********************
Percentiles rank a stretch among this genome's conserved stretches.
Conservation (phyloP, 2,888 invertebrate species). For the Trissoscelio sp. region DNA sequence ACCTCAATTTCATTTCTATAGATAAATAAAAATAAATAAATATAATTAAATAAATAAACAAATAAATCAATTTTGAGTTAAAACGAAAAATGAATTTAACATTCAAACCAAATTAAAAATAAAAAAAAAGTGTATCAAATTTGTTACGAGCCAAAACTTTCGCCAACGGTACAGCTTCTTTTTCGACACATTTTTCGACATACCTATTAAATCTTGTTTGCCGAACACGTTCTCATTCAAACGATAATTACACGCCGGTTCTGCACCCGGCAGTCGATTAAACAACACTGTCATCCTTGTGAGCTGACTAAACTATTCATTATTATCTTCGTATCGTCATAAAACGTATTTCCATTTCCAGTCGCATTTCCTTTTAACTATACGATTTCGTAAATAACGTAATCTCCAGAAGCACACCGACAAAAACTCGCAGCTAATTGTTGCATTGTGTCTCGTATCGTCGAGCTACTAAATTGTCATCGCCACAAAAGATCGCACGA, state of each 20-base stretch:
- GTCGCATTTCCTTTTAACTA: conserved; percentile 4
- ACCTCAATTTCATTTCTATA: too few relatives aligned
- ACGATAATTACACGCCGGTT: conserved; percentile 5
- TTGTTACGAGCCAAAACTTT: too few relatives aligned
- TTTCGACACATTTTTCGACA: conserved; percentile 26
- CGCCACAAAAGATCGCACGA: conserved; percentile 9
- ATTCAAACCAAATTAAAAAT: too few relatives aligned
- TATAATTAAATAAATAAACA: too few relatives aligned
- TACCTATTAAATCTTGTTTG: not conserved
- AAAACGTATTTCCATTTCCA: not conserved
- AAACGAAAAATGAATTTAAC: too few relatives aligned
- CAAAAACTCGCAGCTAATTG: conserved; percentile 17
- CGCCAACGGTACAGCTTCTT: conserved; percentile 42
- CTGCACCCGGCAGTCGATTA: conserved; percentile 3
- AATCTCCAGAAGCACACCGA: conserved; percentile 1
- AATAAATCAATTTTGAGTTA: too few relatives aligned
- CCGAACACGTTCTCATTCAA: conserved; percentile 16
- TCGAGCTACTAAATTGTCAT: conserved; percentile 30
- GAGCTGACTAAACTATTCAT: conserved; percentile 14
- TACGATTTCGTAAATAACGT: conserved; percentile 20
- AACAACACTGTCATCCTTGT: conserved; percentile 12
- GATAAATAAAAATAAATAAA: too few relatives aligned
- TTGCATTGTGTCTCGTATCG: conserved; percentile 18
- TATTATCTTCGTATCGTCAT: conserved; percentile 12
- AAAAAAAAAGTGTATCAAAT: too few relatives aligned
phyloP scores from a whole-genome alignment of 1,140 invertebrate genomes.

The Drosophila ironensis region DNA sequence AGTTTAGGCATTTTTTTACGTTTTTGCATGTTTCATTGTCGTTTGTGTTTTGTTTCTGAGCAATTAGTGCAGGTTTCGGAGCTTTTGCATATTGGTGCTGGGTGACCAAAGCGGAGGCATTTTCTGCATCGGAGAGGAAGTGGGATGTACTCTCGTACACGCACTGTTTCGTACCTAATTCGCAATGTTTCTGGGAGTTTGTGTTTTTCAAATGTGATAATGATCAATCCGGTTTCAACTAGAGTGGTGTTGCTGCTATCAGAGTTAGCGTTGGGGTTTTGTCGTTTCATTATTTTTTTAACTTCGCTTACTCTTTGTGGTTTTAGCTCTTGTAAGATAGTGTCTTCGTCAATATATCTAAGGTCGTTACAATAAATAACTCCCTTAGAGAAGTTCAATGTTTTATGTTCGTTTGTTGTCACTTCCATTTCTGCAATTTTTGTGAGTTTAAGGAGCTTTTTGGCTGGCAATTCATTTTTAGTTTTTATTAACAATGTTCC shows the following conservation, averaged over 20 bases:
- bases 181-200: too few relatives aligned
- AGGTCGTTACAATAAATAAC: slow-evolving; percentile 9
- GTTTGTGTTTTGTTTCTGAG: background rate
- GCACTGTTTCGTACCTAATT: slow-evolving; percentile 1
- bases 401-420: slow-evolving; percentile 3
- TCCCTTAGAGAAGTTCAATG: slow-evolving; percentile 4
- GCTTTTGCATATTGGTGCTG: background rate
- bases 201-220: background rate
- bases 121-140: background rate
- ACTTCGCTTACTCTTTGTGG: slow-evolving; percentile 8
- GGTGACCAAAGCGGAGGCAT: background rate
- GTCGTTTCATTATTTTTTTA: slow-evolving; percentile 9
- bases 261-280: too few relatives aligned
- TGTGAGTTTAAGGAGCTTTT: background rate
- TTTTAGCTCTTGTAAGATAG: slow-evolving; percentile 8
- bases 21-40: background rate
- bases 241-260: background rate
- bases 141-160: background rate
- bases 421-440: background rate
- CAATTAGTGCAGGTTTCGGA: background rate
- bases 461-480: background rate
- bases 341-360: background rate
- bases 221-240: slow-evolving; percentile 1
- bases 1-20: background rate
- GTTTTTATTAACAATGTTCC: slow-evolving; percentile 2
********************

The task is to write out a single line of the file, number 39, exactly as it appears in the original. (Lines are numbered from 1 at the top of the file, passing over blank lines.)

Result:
- ACTTCGCTTACTCTTTGTGG: slow-evolving; percentile 8